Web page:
Chinese Steamed Pork Buns
Steamed buns that are pillowy soft and stuffed with a sweet and delicious saucy pork filling. Chinese Pork Buns cooked from scratch taste just like the ones you get from the dim lunch carts. These are going to blow your head! Yum Cha on Sunday mornings in Sydney is nearly a religious rite for many people. From the middle of the morning, large groups of people swarm into big eateries, their steaming carts loaded high with dumplings and buns clanging about the room. The familiar sound of bowls being slammed onto tables, the limitless Chinese tea, and the fast, borderline nasty service are all there and correct.
Yum Cha’s courteous service is almost scary in its formality.
The etiquette for pursuing trolleys varies from restaurant to restaurant, but I’m not afraid to break the rules.
I’ll stalk trolley after trolley till I locate what I’m looking for when I’m in need of pork buns!
Plus, if you’re a pork bun fanatic like I am, you’ll save a bundle because making them at home is probably 70 to 80 percent less expensive than buying them.
When you microwave frozen pork buns for 1 minute, they’ll look and taste like they just came out of a bamboo steamer.
HOW TO MAKE PORK BUNS
Steamed pork buns are made in four processes, which are shown below.
1. THE FILLING
A simple sweet and savoury sauce is used to cover the chopped Chinese Barbecue Pork (Char Siu), which is then grilled. Use either store-bought or home-made Char Siu for this recipe. When making a full-blown homemade Char Siu, allow at least 24 hours for marinating. If time is of the essence, check out our Quick Homemade Char Siu recipe in the recipe notes.
2. DOUGH FOR PORK BUNS
If you have a stand mixer, creating the dough is as simple and straightforward as making any other yeast bread or rolls. Unlike other doughs, this one is soft and elastic, making it very easy to work with. The recipe video is useful in seeing the consistency of the dough.
3. STUFF ‘EM!
No doubt, this is the portion that will take some time and practice, and I’m no Pork Bun Goddess, but I’ll try my best! However, it makes no difference. Regardless of whether you just bundle it up like a money bag and lock the filling inside, it will still taste just as nice! Although watching the recipe video is the most effective method to learn how to wrap pork buns, the following is a quick step-by-step description:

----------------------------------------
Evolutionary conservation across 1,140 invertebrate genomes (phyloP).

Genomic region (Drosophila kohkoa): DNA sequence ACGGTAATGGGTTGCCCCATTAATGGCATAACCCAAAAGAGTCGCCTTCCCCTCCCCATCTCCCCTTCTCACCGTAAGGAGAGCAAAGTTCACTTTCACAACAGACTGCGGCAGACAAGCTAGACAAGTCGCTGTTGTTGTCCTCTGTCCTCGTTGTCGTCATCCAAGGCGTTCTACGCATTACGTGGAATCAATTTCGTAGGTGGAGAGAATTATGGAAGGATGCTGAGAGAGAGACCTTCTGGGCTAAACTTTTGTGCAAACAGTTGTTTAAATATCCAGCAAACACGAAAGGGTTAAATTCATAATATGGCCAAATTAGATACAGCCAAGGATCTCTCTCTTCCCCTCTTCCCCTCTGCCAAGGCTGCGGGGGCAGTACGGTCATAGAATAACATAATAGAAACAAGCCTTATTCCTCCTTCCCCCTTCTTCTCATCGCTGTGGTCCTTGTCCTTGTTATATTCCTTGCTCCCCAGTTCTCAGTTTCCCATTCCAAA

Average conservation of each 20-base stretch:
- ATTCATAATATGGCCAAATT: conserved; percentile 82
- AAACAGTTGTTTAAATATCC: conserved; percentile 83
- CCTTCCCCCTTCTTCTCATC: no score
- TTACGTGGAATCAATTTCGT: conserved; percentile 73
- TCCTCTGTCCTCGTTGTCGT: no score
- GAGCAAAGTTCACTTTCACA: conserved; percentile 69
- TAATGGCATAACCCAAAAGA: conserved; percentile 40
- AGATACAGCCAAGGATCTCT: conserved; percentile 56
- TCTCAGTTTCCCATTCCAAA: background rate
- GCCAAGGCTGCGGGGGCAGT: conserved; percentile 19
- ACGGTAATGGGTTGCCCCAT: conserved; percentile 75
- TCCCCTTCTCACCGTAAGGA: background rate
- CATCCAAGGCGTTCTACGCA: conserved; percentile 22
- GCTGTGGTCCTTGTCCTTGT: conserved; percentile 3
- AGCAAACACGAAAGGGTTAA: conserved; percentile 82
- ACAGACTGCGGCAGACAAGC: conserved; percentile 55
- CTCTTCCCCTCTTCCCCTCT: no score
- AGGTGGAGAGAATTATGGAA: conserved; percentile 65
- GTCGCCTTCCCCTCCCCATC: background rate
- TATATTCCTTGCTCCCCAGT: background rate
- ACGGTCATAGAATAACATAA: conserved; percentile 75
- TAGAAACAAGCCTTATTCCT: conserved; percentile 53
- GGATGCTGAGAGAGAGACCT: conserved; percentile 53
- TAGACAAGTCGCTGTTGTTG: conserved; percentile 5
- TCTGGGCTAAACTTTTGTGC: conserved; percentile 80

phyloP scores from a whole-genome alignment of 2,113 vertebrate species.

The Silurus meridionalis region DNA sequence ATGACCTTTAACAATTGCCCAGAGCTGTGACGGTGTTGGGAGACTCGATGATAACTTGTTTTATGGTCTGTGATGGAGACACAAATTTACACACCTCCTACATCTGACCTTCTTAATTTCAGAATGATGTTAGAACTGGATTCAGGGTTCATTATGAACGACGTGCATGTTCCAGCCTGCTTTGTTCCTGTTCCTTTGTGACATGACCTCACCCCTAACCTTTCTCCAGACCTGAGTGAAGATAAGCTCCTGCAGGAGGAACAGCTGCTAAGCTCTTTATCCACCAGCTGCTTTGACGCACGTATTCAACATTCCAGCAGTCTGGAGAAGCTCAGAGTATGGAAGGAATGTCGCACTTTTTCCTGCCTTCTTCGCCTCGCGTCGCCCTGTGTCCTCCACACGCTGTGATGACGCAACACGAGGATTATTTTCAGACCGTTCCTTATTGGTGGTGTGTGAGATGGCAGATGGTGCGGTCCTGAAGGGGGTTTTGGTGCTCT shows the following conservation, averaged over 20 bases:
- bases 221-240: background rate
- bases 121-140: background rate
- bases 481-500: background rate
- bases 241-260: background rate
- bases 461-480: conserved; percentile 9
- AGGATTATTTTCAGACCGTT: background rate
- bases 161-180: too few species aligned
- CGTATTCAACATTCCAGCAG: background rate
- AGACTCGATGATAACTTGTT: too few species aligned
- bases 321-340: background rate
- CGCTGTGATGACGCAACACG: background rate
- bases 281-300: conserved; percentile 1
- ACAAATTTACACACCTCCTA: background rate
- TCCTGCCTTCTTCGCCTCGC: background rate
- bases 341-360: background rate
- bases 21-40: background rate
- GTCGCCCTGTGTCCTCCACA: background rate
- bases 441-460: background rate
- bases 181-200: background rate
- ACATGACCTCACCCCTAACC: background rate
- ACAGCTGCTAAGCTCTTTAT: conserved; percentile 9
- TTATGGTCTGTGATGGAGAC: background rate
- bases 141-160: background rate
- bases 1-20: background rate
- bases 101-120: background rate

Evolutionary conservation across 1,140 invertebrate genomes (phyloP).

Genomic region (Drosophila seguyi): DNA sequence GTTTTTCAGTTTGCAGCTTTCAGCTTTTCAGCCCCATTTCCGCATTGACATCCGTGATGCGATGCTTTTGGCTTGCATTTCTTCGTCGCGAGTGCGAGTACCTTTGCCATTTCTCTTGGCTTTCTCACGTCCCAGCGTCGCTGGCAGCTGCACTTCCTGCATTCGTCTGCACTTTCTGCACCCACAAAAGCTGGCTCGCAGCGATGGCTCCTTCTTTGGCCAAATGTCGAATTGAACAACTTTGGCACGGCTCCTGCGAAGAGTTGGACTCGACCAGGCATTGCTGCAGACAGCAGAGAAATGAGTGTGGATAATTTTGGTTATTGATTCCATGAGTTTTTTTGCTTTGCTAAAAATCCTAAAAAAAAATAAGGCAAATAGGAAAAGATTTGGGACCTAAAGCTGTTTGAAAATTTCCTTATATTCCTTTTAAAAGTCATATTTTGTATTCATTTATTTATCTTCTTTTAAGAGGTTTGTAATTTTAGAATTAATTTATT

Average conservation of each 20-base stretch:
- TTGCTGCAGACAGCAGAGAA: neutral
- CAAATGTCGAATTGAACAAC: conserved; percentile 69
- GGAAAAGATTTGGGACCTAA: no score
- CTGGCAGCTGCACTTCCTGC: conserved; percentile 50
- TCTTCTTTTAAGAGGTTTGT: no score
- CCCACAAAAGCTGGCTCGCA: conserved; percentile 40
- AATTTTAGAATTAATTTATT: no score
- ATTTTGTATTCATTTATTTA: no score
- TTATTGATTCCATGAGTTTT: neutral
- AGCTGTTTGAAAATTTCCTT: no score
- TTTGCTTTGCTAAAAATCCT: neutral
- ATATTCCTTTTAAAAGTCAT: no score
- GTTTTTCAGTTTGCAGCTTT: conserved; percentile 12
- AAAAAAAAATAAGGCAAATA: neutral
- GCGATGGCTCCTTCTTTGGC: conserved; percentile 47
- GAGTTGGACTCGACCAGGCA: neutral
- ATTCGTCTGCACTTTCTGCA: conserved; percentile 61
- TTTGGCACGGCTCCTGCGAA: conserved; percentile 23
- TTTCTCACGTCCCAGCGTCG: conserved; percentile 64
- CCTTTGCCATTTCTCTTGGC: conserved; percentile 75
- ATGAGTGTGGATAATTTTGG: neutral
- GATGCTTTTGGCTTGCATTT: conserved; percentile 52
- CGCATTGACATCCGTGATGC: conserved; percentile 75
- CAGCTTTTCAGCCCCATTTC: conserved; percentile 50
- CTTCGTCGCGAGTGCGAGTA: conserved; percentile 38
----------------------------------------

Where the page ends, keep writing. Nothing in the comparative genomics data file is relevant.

- To avoid ending up with a giant thick wad of dough while pinching the dough together, roll out very thin circles, making the edges even thinner. Placing it on your hand and sprinkling it with Filling Pinch the dough along the edges (see 6 below) to create pleats – approximately 8 times
- Gather the pleats together as you move around the edge, pulling them together so that you finish up closing the bun at the top (7 and 8 below)
- Pinch the ends together and twist them together (9)
Voila! You’ve mastered the art of the pork bun!
In a wok, I use a bamboo steamer set over simmering water to cook my vegetables. Any steamer will suffice, but if you want to have the most real pork bun experience possible, a bamboo steamer is recommended since it lends a delicate scent to the buns during the cooking process. They aren’t prohibitively costly, and you can purchase them at almost any Asian grocery shop. Steamed Chinese Dumplings,Shumai – Japanese Steamed Dumplings, and Chinese Steamed Fish are all delicious options!
How to build a paper liner for the bamboo steamer, which is a useful tip. First, fold the baking paper in half, align it with the center, and cut off one end (1). Next, cut little diamonds along the edge (2), unfold (3), and place it in your steamer.